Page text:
In a translation of a report by Human Rights Activists – Iran, Iran Human Rights Voice reports that 3 Baha’is were sentenced to 2 years imprisonment, on the pretence that they were carrying out activities against national security.

Human Rights Advocates in Iran- Three Bahai faithful social activists from the city of Yasooj, identified as Zolaykha Mosavi, Rohieh Yazdani and Ali-Asgar Ravan-Bakhsh, were sentenced to two years imprisonment during a court session held in the Revolutionary Court of the same city on November 18.

Last spring, Ms. Mosavi and Ms. Yazdani started a schooling session to train young children in proper social and family etiquette, upon approvals from the students’ parents.

Then, last August, the Ministry of Intelligence forced the classes to be suspended, and two teachers along with Mr. Ravan-Bakhsh (who is married to Ms. Mosavi), were summoned to the Ministry of Intelligence and subjected to questioning.  Also, the residences of all three individuals were searched and, in the process, a number of religious books, pictures and personal effects were confiscated.

The court charged all three with activities against national security by holding anti-Islamic classes.

In a more detailed report (translated by Iran Press Watch), Iran Emrooz states the following:

The reason for the arrests and charges against three individuals is that early this year, Mrs. Ruhiyyih Yazdani, who is an elementary school teacher, offered classes on morality, basic education, drawing and theater arts to children of ages 5 to 7 years (pre-school). These children were all from the poor village of Mehryan, located on the outskirt of Yasuj, in Kohgiluyeh and Boyer-Ahmad Province. The classes were completely free of charge.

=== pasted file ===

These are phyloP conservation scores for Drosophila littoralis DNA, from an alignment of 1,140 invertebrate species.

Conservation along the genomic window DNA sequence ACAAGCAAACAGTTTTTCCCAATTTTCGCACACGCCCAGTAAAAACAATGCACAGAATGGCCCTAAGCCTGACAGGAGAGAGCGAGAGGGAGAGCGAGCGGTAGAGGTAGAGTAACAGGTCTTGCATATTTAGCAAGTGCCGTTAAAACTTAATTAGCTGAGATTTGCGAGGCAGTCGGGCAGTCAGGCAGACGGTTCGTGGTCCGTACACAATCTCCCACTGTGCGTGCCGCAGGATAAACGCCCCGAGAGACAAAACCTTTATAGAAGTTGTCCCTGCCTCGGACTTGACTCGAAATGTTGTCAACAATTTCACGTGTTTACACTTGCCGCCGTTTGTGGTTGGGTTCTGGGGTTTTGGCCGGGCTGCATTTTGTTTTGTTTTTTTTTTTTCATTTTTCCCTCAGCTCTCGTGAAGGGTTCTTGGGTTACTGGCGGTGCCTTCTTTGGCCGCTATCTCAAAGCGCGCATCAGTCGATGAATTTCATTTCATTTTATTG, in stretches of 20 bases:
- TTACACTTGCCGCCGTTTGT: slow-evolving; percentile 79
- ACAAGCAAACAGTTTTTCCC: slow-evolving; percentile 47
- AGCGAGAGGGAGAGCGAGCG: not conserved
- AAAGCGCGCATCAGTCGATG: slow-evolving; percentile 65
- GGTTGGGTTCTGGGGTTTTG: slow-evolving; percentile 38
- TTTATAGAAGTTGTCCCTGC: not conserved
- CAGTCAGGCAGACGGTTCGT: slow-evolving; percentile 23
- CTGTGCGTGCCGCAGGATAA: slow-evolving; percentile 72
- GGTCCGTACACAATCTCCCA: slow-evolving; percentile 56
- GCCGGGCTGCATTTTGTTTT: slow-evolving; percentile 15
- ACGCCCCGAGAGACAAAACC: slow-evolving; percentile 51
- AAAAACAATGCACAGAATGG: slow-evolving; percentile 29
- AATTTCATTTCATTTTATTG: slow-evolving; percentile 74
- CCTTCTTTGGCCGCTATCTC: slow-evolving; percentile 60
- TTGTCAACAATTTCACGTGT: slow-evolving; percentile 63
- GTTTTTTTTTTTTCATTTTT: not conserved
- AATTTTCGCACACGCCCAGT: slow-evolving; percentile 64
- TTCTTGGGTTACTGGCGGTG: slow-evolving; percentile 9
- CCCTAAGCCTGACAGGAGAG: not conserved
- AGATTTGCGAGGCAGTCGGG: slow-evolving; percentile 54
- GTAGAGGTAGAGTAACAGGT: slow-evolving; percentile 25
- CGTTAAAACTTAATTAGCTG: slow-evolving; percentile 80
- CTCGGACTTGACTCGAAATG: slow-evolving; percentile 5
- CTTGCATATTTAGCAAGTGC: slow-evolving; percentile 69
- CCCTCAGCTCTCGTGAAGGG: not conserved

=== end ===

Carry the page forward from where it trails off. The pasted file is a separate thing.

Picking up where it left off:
At the beginning of this humanitarian effort, Mrs. Zulaykha Musavi and her husband, ‘Ali-Askar Ravanbakhsh, provided a room in their home in the same village in which to hold these classes.

Despite knowing that the organizers were Baha’is, a large number of villagers eagerly brought their children to these classes. It is estimated that about 70 children from this village participated in these sessions.

This comes almost a year after the similar sentencing of Baha’i youth in the city of Shiraz for offering classes to underprivileged students.